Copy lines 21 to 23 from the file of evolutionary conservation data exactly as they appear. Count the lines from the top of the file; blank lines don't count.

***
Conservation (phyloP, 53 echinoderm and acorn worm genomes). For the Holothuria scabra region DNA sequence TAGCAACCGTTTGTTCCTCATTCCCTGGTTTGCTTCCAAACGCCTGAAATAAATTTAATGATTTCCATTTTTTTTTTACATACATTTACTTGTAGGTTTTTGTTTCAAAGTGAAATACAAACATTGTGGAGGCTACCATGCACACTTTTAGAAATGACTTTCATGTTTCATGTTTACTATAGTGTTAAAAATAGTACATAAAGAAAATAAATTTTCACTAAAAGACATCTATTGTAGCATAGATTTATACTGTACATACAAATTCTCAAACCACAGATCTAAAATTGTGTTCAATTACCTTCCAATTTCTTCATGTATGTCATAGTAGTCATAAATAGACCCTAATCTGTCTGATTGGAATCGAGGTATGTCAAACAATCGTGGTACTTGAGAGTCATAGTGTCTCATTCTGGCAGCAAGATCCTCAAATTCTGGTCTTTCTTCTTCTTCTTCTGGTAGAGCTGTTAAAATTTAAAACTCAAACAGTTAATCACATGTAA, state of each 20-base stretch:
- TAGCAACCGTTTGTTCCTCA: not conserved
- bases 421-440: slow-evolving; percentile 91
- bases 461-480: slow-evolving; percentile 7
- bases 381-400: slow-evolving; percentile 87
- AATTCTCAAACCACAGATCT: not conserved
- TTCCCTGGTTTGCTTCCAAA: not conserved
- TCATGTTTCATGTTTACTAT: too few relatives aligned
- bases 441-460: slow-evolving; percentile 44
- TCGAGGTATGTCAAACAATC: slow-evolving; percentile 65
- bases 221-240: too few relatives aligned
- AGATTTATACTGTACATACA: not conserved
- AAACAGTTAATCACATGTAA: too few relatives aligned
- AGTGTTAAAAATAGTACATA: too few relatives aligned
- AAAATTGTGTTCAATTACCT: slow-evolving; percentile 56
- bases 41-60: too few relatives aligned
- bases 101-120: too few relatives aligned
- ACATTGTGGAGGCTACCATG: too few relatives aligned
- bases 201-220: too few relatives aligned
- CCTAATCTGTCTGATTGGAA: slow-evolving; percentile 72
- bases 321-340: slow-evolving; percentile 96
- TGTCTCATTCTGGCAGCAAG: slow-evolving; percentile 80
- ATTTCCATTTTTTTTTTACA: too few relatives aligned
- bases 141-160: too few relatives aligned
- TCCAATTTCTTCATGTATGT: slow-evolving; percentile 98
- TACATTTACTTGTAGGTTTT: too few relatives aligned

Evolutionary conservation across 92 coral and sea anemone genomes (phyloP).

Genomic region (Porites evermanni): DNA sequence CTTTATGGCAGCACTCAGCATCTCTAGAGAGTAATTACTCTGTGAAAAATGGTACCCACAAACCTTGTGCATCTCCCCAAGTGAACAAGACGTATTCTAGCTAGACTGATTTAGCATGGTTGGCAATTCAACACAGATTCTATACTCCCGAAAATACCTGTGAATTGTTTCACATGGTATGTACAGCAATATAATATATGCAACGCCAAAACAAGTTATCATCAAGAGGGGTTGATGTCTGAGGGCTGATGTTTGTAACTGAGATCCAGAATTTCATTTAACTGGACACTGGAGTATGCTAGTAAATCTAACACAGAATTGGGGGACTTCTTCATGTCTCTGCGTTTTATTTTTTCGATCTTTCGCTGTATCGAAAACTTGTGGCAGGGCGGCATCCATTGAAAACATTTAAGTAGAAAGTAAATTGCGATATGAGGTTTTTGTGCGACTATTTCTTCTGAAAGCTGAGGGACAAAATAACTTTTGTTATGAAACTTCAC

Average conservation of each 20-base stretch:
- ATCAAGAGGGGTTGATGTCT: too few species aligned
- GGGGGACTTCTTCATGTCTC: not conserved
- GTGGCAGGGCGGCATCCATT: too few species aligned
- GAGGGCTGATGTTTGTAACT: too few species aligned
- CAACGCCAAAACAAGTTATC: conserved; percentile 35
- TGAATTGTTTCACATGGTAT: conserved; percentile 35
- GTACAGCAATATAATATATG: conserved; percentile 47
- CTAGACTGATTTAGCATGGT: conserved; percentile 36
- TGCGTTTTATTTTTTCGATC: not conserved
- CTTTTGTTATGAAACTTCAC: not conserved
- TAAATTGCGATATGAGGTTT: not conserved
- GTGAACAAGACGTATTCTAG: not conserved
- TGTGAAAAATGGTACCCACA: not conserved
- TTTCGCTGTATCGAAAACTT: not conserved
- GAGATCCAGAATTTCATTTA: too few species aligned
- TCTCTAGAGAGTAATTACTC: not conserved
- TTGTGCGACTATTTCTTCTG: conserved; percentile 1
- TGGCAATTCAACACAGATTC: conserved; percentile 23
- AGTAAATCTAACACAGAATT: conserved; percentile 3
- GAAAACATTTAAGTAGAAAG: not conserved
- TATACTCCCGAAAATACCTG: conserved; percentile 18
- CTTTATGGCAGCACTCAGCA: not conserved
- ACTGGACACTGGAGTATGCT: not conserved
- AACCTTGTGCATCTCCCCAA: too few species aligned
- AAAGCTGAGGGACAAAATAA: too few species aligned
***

- bases 321-340: slow-evolving; percentile 96
- TGTCTCATTCTGGCAGCAAG: slow-evolving; percentile 80
- ATTTCCATTTTTTTTTTACA: too few relatives aligned